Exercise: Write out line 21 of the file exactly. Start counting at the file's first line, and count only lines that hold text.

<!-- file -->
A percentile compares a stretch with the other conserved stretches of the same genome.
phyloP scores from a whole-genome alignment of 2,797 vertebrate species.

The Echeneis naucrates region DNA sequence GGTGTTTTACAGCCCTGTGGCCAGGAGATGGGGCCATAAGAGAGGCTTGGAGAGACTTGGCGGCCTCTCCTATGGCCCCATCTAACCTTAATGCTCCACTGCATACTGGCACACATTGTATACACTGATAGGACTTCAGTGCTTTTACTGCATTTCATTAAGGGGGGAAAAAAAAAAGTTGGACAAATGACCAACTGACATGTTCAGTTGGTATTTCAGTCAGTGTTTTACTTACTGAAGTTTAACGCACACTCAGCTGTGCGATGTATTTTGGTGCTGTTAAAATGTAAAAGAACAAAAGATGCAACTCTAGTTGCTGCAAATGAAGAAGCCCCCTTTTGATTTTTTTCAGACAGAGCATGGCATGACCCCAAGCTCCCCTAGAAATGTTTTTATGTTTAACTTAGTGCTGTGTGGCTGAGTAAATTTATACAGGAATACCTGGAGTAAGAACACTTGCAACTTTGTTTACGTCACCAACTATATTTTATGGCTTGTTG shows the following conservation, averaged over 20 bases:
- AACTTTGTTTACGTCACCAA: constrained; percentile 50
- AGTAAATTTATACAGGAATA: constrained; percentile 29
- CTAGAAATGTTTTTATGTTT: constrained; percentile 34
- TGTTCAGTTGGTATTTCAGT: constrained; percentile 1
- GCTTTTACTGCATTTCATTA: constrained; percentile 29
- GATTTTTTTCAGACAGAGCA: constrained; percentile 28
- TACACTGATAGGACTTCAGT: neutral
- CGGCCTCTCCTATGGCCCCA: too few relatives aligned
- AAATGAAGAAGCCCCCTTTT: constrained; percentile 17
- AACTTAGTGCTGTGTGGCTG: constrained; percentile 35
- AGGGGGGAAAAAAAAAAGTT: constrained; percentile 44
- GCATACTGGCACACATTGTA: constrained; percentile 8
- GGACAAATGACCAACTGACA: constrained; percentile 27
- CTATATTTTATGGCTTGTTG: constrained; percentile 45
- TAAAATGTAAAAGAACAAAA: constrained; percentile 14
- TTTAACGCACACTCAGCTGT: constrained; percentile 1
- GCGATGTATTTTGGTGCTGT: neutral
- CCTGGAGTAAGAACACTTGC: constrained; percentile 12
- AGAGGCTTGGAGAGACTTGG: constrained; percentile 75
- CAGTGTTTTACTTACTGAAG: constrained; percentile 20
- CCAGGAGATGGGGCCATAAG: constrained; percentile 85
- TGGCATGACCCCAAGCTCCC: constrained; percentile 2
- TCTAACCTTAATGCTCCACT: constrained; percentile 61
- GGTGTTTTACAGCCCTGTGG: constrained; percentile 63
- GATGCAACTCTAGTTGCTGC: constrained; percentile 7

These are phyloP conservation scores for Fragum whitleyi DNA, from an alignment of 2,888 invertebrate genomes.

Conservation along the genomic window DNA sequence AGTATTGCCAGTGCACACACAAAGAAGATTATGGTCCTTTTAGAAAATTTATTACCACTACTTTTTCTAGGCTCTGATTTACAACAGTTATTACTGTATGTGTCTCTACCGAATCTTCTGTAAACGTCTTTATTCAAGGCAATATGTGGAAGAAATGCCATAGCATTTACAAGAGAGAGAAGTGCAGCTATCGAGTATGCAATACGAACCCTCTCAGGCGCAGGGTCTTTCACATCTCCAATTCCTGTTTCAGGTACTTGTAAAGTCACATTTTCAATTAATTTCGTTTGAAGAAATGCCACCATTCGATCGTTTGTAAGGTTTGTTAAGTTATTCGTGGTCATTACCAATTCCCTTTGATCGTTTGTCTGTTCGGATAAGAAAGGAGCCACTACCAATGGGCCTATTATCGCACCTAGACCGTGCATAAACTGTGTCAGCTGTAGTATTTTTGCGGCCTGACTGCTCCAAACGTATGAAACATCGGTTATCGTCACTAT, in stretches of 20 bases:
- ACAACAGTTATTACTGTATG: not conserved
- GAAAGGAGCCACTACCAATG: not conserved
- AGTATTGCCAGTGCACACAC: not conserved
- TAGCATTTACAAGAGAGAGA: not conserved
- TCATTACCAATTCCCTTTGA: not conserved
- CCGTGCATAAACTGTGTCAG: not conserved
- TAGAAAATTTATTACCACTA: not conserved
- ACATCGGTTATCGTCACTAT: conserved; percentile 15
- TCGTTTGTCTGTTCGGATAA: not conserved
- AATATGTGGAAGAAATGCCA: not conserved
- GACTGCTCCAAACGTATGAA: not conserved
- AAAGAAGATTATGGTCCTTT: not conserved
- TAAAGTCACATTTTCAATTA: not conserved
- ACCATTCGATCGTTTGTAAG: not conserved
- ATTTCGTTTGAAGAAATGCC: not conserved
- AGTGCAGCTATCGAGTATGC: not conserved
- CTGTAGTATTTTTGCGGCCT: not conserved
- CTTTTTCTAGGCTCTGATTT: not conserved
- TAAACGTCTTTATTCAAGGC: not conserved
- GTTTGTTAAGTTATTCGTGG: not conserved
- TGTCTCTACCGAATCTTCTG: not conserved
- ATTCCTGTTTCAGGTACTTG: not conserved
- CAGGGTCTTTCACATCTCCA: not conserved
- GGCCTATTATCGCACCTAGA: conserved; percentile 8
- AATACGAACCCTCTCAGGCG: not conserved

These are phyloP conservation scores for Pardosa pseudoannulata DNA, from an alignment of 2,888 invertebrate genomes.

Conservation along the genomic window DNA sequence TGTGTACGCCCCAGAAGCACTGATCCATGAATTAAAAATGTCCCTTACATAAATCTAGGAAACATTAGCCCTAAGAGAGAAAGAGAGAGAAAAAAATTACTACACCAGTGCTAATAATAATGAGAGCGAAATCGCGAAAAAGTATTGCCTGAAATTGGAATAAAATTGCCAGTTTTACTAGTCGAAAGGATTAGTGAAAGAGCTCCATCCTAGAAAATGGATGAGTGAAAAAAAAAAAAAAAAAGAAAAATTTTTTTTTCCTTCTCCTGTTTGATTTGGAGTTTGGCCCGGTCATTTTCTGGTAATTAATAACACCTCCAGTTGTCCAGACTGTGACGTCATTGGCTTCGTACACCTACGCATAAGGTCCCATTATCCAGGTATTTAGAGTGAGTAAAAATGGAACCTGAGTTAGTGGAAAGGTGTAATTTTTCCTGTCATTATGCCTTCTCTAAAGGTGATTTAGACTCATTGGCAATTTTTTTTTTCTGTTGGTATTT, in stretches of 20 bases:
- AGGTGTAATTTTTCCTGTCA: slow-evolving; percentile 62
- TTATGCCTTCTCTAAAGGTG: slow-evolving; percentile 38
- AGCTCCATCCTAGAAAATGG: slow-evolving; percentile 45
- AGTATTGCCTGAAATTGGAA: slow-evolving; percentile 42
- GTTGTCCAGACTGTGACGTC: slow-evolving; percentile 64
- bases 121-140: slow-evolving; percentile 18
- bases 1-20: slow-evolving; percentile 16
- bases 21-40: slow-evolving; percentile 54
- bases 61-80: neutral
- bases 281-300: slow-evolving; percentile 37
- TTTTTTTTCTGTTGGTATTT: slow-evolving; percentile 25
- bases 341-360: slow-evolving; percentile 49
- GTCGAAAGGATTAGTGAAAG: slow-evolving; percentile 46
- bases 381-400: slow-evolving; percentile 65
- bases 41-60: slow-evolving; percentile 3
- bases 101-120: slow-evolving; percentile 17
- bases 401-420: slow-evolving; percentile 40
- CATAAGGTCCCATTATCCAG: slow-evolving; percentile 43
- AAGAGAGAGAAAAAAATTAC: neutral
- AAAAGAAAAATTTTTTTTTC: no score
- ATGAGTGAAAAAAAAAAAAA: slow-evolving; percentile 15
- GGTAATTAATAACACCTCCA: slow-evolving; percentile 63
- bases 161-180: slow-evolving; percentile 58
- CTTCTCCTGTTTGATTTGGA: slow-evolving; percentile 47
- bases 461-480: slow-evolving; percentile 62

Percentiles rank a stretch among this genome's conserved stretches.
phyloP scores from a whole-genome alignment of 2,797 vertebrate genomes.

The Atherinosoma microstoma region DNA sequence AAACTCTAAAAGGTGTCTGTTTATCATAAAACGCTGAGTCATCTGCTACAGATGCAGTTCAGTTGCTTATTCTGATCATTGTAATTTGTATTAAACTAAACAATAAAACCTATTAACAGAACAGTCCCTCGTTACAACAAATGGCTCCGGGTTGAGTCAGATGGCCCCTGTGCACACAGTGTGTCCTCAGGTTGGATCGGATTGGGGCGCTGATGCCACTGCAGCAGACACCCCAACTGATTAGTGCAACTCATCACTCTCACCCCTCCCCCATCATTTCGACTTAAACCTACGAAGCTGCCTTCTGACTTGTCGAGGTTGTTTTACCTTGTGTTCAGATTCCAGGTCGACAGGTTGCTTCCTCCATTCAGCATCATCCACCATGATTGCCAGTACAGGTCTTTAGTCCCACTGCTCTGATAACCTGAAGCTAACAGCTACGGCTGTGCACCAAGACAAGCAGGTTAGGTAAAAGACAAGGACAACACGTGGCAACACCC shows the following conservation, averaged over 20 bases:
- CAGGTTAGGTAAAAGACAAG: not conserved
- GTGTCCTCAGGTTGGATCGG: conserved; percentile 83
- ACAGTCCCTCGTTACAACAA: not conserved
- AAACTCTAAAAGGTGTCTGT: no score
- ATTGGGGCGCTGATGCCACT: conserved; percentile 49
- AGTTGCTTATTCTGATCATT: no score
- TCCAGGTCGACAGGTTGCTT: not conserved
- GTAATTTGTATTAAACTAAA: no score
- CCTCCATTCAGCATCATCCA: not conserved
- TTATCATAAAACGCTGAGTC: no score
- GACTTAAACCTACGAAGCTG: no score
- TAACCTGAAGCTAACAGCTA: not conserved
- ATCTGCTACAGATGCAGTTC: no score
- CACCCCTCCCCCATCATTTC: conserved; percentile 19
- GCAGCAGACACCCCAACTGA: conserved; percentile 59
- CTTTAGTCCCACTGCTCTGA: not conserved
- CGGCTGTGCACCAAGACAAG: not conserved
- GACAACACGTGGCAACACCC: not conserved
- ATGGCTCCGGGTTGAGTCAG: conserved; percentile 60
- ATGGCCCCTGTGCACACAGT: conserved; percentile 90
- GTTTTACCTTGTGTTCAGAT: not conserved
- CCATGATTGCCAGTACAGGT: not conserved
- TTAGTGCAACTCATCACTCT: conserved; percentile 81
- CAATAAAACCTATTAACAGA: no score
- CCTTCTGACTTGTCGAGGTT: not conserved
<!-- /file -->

- CCTGGAGTAAGAACACTTGC: constrained; percentile 12